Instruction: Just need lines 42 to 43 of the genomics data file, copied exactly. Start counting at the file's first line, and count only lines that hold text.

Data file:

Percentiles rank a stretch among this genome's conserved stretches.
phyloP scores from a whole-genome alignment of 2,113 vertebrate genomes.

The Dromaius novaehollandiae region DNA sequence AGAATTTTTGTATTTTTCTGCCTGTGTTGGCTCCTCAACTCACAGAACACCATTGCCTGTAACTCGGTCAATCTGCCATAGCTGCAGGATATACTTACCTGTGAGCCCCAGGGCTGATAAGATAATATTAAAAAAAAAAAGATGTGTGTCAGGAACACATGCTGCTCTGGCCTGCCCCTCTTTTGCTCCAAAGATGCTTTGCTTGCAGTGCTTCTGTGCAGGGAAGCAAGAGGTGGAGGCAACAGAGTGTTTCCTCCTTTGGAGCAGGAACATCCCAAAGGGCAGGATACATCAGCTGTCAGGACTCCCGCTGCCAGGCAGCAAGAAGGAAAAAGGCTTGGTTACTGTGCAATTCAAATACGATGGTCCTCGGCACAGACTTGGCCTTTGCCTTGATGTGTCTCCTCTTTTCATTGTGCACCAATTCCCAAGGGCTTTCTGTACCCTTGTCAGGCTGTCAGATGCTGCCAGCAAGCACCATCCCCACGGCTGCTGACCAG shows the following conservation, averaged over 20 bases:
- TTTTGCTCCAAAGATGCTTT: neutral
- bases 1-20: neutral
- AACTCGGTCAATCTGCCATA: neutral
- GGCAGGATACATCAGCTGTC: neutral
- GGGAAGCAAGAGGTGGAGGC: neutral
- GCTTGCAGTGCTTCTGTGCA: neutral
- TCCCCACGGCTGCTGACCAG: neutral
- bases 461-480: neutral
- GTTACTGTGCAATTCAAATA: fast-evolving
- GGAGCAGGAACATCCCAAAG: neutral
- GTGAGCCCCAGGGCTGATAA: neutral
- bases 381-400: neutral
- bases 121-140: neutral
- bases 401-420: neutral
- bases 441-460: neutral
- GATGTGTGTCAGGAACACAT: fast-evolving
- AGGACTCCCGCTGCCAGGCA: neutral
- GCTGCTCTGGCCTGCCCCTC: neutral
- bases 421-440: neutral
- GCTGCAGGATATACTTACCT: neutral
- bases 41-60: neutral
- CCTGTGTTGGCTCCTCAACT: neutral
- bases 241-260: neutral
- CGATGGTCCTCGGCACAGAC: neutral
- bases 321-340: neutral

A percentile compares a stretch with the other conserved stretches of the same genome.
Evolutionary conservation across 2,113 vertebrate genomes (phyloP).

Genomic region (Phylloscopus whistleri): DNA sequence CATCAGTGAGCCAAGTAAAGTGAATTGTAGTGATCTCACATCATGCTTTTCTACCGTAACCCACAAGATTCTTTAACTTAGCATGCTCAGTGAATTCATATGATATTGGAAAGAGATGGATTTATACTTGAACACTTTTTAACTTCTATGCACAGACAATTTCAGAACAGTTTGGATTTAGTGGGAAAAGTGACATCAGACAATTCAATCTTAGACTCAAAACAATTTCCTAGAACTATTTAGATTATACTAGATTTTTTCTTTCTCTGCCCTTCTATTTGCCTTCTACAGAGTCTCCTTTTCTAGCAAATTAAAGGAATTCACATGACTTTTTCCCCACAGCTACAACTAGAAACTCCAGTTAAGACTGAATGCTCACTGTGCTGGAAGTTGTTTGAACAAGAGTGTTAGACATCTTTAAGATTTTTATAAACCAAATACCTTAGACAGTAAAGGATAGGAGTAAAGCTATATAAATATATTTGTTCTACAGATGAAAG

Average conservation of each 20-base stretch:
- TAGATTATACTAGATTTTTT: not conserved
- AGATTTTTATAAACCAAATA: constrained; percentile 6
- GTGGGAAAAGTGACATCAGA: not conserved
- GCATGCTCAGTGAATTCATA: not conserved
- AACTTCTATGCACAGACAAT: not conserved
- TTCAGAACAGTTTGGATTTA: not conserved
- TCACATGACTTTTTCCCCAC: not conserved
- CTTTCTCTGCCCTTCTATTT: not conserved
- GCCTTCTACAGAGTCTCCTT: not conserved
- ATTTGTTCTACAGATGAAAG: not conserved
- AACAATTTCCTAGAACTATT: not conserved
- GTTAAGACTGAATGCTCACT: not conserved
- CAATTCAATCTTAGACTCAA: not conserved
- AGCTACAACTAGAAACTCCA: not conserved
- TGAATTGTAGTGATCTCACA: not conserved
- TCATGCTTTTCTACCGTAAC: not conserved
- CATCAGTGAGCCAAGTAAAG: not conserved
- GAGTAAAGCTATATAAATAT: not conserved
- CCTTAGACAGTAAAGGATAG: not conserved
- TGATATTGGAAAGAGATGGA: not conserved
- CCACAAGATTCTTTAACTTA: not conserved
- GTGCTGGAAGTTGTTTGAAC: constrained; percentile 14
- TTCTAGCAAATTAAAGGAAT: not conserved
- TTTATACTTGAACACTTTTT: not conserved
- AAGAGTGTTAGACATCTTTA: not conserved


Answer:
- ATTTGTTCTACAGATGAAAG: not conserved
- AACAATTTCCTAGAACTATT: not conserved